Monthly Archives: September 2013

Twenty-Fifth Week in Ordinary Time


Another long train journey, this time quieter, and then Mass in the Cathedral.


Feast of St Padre Pio

I went to Mass in the Abbey. What did Padre Pio have? He died a few days after the fiftieth anniversary of his stigmata. Were they real? Did he imagine them and they appeared? What sort of man was he?

It was a glorious September day and we walked to Pentire Point.

We saw what you rarely see in England: the sun at 7.18 dipped right into the sea, no haze. Before doing so the sea became a brilliant speckled gold.


This was a glorious September day of mist and sun and cloud.

“Like flowing water is the heart of the King in the hand of the Lord. Who turns it where he pleases.”

The water surges indeed where it pleases, crowing out the rocks round Polzeath but in Daymer Bay it is quiet. So quiet the water creeps up to the hills almost by stealth. Walking back from Rock there was not a moment to lose. We hitch up trousers and wade round the rocks and into safety.


A long walk from Padstow round the point to Trevone Head and back to Padstow. Some rain and the sea calm way below. The tide so low in Padstow Bay that one can see the water rippling over the “Doom Bar”, the sandbank that has wrecked so many sailing ships desperately seeking shelter in a storm.

The 25th September it is our 29th wedding anniversary, a shelter in a storm.

“Two things I beg of you. Do not grudge me them before I die. Keep falsehood and lies from me. Give me neither poverty nor riches.” (Proverbs)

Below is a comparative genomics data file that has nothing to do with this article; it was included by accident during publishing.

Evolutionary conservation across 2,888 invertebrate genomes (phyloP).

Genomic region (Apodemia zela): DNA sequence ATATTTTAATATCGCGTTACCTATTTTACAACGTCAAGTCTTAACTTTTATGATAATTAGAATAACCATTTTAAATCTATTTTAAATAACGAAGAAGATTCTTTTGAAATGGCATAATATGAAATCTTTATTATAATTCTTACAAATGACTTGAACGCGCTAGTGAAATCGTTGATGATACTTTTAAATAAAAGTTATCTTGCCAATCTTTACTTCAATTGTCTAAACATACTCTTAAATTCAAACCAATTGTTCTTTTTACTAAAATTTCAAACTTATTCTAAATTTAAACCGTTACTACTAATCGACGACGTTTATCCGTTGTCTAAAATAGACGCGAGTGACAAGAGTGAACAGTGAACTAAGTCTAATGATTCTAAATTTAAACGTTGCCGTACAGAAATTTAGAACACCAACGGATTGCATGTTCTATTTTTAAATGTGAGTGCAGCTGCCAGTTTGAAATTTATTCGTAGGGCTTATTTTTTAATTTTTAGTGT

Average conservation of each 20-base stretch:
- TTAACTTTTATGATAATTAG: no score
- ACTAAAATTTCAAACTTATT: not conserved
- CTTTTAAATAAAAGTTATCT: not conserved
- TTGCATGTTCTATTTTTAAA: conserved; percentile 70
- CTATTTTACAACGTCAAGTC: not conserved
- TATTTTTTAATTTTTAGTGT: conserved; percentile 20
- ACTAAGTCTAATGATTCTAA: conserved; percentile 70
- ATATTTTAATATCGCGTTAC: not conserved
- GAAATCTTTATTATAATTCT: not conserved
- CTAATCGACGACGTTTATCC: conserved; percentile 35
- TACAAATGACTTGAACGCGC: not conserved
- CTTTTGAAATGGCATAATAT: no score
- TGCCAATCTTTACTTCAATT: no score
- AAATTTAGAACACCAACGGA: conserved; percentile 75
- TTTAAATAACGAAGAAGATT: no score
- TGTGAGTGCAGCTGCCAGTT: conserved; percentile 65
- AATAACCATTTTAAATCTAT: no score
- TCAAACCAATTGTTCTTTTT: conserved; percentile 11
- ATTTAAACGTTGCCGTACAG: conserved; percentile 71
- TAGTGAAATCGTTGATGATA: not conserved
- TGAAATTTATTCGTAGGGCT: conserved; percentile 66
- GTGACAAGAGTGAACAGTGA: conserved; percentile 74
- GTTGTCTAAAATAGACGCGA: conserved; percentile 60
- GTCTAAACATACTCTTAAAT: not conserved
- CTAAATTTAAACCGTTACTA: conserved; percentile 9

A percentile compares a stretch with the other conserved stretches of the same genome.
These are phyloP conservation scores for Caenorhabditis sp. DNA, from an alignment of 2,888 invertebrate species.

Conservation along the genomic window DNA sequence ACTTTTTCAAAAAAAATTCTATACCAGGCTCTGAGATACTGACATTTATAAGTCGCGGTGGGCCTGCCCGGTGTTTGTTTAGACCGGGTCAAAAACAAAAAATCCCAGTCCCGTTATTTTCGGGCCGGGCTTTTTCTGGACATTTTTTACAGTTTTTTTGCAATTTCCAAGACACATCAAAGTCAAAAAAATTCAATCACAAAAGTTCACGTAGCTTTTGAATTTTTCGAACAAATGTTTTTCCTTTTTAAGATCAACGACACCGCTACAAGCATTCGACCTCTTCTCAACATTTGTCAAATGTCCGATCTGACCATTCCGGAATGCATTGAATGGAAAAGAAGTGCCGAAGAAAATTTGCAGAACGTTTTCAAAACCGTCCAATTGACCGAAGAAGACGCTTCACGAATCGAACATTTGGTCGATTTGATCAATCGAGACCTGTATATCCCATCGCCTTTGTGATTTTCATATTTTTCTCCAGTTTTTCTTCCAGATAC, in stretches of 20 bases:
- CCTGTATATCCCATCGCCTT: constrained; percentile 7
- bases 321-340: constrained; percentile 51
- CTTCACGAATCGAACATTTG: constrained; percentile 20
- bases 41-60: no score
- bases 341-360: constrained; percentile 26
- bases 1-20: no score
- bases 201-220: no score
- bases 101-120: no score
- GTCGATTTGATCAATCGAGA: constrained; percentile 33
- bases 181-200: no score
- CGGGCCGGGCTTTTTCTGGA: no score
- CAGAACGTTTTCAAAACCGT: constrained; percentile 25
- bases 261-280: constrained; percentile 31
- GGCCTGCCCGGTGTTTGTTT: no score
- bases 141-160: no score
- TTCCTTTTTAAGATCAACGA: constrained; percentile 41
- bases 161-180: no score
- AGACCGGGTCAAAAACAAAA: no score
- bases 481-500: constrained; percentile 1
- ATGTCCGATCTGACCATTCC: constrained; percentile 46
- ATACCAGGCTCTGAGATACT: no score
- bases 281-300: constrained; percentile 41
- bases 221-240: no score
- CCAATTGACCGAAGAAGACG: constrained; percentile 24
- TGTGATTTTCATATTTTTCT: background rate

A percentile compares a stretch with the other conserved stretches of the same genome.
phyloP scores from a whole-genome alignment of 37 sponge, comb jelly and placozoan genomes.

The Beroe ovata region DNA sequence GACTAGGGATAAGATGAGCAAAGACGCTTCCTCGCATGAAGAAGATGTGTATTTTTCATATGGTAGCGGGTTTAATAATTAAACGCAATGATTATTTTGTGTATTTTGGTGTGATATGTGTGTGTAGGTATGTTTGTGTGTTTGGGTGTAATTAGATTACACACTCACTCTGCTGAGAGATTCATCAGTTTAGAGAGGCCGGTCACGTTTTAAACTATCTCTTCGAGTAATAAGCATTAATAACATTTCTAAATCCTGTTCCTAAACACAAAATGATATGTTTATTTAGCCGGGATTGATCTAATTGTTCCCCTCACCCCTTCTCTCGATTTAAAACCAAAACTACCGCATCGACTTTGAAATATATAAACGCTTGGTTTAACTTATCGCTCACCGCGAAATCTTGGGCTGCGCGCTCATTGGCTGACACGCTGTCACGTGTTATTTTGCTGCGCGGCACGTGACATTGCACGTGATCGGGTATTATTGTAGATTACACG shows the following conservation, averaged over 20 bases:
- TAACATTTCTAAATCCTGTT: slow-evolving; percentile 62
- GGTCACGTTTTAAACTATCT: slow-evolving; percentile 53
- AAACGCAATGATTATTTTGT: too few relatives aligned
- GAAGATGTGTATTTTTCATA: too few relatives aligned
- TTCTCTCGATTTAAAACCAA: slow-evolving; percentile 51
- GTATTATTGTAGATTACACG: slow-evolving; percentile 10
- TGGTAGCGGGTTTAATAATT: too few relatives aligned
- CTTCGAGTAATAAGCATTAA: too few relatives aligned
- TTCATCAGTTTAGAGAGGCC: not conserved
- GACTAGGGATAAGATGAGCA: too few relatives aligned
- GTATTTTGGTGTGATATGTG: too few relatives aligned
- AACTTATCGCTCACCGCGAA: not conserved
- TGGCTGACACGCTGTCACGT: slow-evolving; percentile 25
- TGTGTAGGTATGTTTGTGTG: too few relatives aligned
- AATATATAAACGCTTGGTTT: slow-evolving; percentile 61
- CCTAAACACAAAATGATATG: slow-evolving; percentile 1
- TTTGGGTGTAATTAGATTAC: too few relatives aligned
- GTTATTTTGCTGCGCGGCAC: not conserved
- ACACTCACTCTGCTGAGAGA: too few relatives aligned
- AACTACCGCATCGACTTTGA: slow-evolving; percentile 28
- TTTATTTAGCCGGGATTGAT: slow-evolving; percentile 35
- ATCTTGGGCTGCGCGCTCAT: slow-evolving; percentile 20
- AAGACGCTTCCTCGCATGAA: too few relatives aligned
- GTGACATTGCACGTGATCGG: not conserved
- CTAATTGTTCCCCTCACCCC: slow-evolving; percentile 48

“Southward goes the wind, then turns to the north: it turns and turns again, back to its circling goes the wind.” (Ecclesiastes 1:2)

For a time upon the coastal path I was alone. No one visible as the path wound its way to the summit, below only the sea, the waves gentle swelling before a crashing view, the sun appearing and disappearing, the wind coming and turning.


I was reading one of my son’s school books – a simple introduction to Christianity. It said something like, “We believe that Christ rose from the dead, it follows that we too can rise from the dead if He did.”

So simply put, but it struck a chord and a belief stirred. If I now believe that Christ rose from the dead, then it follows that, after all, amazing there might be life after death.


As usual, or as often happens, I was saying the Rosary in the middle of the night. I came to the Mysteries of Light and the raising of Lazarus. I saw in my mind’s eye the picture of the scene in the Abbey and now in my mind’s eye I saw an enfolding light spreading into the darkness…